We begin with the title track, ‘Tribal Rock’ and it immediately opens up with the ‘Akai Rhythm Wolf’ drum machine blasting out with its analogue sound. Whilst the drums fill the background, all kinds of sounds are played, from ‘nanoloop 2’ used as the synth and percussion, to what I suspect is the Pocket Operator 12 drum machine being used as the fills. As we go further through ‘Tribal Rock’, more instruments are added such as the staple guitar, laying down some rocky licks and giving the song the flavour it needs. We then have the more abstract instruments center forward, like the Jaw Harp, a metal Lamellephone used throughout history amongst asian and western cultures. Let’s not forget the didgeridoo either, as this provides provides the heavy bass in some parts, like the bridge whilst the guitar plays melodies.
Just reading off all instruments I’ve listed here, you wouldn’t think that ‘Tribal Rock’ would work actually work as a track, but like most original & unique songs, it proves us wrong and then some! Each instrument serves a different purpose and has been mixed well as to avoid any clashes, allowing them to come through crisp as well as being distinctively easy to point out.
From ‘Tribal Rock’, we move on to the next track, ‘Purple River’, a song which ups the ante of the psychedelic genre. It begins with the synth of Nanoloop playing whilst LSDJ percussion is playing in the background. This is then broken up by the hard didgeridoo, which acts as both the bass and the hook. Finally to top it off, the guitar and drums come in, with the guitar playing a wild screaming hook, the sound created with a Digitech Whammy Pedal. This essentially increases the pitch of the sound by various increments of an octave, allowing for a higher, more thrilling sound. I really love ‘Purple River’ and how it manages to weave all the sounds just like the former track, ‘Tribal Rock’. However, unlike the former track, ‘Purple River’ goes miles ahead in it’s energy & structure. ‘Tribal Rock is a great tune, however ‘Purple River’ creates more of an impact with its face melting guitar riff, which is extremely high in energy.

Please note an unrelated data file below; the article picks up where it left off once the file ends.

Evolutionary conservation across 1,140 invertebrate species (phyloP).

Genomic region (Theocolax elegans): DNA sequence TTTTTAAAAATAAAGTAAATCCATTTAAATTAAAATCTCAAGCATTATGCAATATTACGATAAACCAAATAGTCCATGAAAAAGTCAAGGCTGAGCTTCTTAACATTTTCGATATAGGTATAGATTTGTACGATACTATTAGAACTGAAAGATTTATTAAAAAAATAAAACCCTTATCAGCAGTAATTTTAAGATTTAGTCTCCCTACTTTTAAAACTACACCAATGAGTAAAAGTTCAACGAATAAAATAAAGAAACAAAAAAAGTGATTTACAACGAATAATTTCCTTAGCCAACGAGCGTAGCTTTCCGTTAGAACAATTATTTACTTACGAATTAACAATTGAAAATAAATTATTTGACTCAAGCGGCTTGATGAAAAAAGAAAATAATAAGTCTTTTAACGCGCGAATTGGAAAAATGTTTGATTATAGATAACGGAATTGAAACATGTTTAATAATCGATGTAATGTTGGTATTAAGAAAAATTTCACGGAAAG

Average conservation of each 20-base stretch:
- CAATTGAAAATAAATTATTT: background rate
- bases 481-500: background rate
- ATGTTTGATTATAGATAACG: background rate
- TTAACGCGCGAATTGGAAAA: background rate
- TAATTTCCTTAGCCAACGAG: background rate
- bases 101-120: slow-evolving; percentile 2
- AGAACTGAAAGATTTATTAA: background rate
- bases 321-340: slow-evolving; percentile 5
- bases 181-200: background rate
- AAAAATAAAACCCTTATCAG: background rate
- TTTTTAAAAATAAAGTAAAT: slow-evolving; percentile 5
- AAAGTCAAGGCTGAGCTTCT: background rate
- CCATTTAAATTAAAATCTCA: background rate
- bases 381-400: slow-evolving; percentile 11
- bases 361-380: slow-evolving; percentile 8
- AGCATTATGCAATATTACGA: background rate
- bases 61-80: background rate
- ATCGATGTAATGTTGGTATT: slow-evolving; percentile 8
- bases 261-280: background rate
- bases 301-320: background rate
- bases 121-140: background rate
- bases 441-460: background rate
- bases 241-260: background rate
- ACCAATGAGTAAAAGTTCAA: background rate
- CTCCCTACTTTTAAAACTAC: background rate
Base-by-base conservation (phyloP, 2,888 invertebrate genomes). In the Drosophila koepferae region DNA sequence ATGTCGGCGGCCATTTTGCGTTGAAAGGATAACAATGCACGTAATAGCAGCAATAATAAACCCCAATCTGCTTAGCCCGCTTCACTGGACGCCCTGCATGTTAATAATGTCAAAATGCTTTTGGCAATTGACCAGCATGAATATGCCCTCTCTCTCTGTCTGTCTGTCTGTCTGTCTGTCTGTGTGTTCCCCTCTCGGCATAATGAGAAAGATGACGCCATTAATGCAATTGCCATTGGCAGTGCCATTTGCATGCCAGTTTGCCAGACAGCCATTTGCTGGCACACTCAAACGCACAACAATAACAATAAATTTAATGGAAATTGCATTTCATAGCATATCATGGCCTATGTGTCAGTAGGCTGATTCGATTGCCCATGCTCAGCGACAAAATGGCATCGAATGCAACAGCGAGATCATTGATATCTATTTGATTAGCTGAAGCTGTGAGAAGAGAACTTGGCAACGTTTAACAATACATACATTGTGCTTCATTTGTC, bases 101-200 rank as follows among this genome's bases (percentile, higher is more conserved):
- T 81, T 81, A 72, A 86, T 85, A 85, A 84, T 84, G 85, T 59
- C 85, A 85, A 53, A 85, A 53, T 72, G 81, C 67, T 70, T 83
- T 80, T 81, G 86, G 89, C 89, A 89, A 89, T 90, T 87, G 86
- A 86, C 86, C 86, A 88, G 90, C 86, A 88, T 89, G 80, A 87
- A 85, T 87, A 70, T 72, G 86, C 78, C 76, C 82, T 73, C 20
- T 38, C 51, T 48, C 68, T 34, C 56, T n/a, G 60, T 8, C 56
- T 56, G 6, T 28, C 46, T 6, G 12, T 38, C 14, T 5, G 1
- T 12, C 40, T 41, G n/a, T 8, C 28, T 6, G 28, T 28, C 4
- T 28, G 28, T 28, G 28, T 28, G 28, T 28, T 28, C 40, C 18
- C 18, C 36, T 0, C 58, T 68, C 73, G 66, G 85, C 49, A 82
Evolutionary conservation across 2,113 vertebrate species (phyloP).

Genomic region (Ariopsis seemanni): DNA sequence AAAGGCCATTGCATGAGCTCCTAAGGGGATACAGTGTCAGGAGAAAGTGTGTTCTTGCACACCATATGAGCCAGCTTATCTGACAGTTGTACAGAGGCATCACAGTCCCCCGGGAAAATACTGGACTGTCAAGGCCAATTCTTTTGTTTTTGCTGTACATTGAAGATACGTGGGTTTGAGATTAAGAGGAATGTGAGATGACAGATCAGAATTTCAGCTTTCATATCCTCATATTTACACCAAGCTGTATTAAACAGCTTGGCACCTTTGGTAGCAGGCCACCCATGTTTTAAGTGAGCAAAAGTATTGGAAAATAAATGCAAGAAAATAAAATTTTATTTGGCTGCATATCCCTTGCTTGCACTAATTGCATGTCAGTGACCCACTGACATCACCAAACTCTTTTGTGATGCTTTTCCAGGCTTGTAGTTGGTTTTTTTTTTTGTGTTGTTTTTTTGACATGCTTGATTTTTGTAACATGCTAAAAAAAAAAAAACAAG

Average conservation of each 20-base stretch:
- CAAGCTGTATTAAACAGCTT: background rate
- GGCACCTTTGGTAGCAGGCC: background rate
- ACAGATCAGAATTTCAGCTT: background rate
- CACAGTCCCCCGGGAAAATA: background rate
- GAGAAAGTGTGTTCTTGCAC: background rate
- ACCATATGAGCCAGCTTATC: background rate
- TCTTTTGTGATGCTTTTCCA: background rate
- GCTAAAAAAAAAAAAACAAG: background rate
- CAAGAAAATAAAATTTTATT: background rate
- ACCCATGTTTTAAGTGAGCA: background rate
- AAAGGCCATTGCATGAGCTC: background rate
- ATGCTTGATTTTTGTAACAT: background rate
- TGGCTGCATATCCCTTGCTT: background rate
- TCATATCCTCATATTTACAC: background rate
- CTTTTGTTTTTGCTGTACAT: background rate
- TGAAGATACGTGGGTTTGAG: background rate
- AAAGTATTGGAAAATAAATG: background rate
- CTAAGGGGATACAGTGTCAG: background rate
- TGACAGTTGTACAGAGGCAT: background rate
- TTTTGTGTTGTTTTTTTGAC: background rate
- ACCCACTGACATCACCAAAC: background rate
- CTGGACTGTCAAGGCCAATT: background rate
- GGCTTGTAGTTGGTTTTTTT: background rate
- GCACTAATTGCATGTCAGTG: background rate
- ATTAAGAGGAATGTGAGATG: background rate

The final track I’m highlighting, is the third song, ‘Why So’. Whilst it’s very similar to the other tracks reviewed, ‘Why So’ focuses more on using the Akai MPC 1000, a vintage sound sampler. We start off hearing the sampler smash out some spacey sounds whilst effects from the MPC trickle out. Like ‘Purple River’, ‘Why So’ manages to build up a lot of energy, utilizing particular instruments to their full potential. It also feels very philosophical thanks not to just the echo-y sounds, but also the sampled english words, ‘Why’ and ‘So’, giving a sort spiritual feel to the whole song.
It was fun listening Kosmic Tantra’s ‘Tribal Rock’, and the fact that they went to the extra mile to utilize old hardware & wind instruments, it makes the album that much more unique and appealing. However it’s that more shocking to find out that I’m the only supporter of the release! If you enjoyed any of these songs, please give ‘Tribal Rock’ the support it needs. It’s albums like this further experiment with chiptune that need to be noticed.